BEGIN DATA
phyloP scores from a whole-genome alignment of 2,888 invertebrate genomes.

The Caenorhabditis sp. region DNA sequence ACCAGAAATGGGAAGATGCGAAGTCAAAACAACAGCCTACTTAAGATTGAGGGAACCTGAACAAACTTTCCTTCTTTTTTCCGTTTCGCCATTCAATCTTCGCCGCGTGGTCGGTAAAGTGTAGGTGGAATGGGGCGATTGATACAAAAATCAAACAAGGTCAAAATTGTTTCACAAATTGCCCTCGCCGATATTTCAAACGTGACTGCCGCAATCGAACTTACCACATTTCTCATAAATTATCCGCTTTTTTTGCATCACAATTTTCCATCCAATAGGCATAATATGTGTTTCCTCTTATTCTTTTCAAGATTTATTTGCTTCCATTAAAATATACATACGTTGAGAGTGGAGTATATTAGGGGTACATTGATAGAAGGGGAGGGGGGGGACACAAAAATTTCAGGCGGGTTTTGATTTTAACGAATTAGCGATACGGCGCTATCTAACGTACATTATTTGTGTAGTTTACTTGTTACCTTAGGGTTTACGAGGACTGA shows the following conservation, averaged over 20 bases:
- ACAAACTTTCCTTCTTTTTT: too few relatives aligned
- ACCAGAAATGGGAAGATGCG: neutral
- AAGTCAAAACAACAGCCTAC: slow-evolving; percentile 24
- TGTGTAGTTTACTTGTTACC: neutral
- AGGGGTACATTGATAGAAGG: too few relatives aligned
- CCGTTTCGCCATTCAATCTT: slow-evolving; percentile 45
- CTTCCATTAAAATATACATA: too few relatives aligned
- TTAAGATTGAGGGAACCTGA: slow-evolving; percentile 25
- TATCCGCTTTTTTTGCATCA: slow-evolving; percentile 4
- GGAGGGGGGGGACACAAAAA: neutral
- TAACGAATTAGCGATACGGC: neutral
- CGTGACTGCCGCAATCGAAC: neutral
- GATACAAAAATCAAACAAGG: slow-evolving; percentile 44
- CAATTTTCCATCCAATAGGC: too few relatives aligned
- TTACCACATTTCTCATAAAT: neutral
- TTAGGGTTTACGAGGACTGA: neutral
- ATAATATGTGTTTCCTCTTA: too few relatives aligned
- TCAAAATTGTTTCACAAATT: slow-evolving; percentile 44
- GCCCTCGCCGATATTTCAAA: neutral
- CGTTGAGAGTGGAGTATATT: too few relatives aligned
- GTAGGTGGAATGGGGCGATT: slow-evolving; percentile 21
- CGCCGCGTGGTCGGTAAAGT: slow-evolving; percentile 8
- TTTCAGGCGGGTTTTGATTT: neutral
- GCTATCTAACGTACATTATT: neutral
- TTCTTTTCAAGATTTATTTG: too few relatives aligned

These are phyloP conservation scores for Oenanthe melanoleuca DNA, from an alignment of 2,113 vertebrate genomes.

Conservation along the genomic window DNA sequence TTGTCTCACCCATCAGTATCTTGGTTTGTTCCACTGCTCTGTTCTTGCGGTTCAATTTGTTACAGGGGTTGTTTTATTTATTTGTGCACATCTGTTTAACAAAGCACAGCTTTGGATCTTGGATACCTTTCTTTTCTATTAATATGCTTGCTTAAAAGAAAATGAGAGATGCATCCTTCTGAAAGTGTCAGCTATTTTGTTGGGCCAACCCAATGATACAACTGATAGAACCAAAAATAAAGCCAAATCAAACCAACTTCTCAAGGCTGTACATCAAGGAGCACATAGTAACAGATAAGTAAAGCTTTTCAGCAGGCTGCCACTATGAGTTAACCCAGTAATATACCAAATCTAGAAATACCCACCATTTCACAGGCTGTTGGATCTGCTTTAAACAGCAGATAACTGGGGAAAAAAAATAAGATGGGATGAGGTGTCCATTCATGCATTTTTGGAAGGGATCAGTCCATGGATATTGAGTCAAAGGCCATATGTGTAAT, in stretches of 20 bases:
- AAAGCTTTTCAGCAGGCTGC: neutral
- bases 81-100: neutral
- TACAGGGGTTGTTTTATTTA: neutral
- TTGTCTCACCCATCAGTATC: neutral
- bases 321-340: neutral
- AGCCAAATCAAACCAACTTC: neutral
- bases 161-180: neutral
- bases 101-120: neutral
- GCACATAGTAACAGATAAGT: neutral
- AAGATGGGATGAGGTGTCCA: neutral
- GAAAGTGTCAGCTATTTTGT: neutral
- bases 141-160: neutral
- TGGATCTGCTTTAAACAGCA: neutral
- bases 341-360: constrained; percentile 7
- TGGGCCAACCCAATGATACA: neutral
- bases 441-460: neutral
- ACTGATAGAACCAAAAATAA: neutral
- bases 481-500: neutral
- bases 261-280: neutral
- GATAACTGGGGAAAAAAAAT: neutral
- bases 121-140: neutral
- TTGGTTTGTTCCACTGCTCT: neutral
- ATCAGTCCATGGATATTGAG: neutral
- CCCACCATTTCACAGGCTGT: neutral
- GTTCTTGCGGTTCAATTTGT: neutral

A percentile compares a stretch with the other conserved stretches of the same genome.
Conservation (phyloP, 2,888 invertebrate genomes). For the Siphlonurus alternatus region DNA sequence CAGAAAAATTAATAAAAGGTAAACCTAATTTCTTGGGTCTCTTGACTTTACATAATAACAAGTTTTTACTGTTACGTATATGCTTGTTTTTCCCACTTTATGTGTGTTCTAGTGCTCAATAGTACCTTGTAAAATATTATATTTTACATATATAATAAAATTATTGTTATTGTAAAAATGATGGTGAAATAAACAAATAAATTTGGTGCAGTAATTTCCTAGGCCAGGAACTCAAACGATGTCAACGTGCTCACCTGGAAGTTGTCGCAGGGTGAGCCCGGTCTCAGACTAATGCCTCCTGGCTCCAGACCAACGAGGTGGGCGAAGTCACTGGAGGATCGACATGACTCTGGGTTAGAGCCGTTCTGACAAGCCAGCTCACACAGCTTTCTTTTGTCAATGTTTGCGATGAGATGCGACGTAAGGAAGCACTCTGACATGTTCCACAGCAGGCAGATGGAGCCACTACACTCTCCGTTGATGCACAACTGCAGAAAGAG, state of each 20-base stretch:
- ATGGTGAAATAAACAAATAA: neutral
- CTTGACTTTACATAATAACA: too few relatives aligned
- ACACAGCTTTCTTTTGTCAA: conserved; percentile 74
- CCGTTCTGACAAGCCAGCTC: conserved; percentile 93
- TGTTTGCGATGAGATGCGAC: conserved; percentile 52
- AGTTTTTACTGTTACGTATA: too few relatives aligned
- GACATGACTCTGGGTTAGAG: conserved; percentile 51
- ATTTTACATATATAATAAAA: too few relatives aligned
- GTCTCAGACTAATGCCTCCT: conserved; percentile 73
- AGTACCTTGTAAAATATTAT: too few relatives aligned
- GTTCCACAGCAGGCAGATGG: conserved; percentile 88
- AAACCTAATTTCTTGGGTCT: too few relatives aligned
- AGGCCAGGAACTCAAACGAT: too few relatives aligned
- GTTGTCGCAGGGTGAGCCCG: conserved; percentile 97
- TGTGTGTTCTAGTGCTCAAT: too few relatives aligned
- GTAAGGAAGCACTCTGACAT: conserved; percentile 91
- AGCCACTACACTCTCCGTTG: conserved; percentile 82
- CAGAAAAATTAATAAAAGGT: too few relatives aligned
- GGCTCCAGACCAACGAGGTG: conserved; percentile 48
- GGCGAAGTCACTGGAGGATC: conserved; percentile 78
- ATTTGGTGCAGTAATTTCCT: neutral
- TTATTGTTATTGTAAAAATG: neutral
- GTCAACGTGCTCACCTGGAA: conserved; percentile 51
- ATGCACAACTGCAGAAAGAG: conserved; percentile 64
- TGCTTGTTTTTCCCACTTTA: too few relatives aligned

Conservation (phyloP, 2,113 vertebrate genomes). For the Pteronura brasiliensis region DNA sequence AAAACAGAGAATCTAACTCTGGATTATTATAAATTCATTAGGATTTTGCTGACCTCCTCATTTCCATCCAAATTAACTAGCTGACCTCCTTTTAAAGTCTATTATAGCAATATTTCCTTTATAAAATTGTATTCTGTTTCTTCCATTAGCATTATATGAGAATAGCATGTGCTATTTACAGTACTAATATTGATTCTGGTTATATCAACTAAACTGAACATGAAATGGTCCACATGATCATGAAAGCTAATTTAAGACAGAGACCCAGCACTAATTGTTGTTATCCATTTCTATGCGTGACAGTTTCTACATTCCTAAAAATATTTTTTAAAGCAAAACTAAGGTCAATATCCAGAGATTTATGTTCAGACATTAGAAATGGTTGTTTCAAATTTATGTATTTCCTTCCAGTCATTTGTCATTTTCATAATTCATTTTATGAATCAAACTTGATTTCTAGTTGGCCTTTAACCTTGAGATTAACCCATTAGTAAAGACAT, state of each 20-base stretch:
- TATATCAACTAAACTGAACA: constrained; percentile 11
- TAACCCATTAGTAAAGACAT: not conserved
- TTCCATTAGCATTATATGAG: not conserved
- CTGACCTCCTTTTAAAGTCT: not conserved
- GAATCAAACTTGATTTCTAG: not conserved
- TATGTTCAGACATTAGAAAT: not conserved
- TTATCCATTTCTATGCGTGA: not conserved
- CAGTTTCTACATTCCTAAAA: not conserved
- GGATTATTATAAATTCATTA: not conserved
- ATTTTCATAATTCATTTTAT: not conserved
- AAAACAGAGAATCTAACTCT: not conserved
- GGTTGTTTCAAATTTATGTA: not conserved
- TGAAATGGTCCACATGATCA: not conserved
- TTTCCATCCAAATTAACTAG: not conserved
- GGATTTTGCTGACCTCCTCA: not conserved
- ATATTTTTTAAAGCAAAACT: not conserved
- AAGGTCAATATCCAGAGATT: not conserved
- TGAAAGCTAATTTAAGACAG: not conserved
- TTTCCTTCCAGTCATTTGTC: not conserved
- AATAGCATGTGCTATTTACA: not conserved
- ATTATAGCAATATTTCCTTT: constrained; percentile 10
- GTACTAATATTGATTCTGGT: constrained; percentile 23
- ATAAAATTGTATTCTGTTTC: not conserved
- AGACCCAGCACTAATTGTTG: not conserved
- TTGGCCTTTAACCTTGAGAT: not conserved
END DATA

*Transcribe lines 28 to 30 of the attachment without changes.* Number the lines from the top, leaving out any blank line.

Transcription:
These are phyloP conservation scores for Oenanthe melanoleuca DNA, from an alignment of 2,113 vertebrate genomes.

Conservation along the genomic window DNA sequence TTGTCTCACCCATCAGTATCTTGGTTTGTTCCACTGCTCTGTTCTTGCGGTTCAATTTGTTACAGGGGTTGTTTTATTTATTTGTGCACATCTGTTTAACAAAGCACAGCTTTGGATCTTGGATACCTTTCTTTTCTATTAATATGCTTGCTTAAAAGAAAATGAGAGATGCATCCTTCTGAAAGTGTCAGCTATTTTGTTGGGCCAACCCAATGATACAACTGATAGAACCAAAAATAAAGCCAAATCAAACCAACTTCTCAAGGCTGTACATCAAGGAGCACATAGTAACAGATAAGTAAAGCTTTTCAGCAGGCTGCCACTATGAGTTAACCCAGTAATATACCAAATCTAGAAATACCCACCATTTCACAGGCTGTTGGATCTGCTTTAAACAGCAGATAACTGGGGAAAAAAAATAAGATGGGATGAGGTGTCCATTCATGCATTTTTGGAAGGGATCAGTCCATGGATATTGAGTCAAAGGCCATATGTGTAAT, in stretches of 20 bases:
- AAAGCTTTTCAGCAGGCTGC: neutral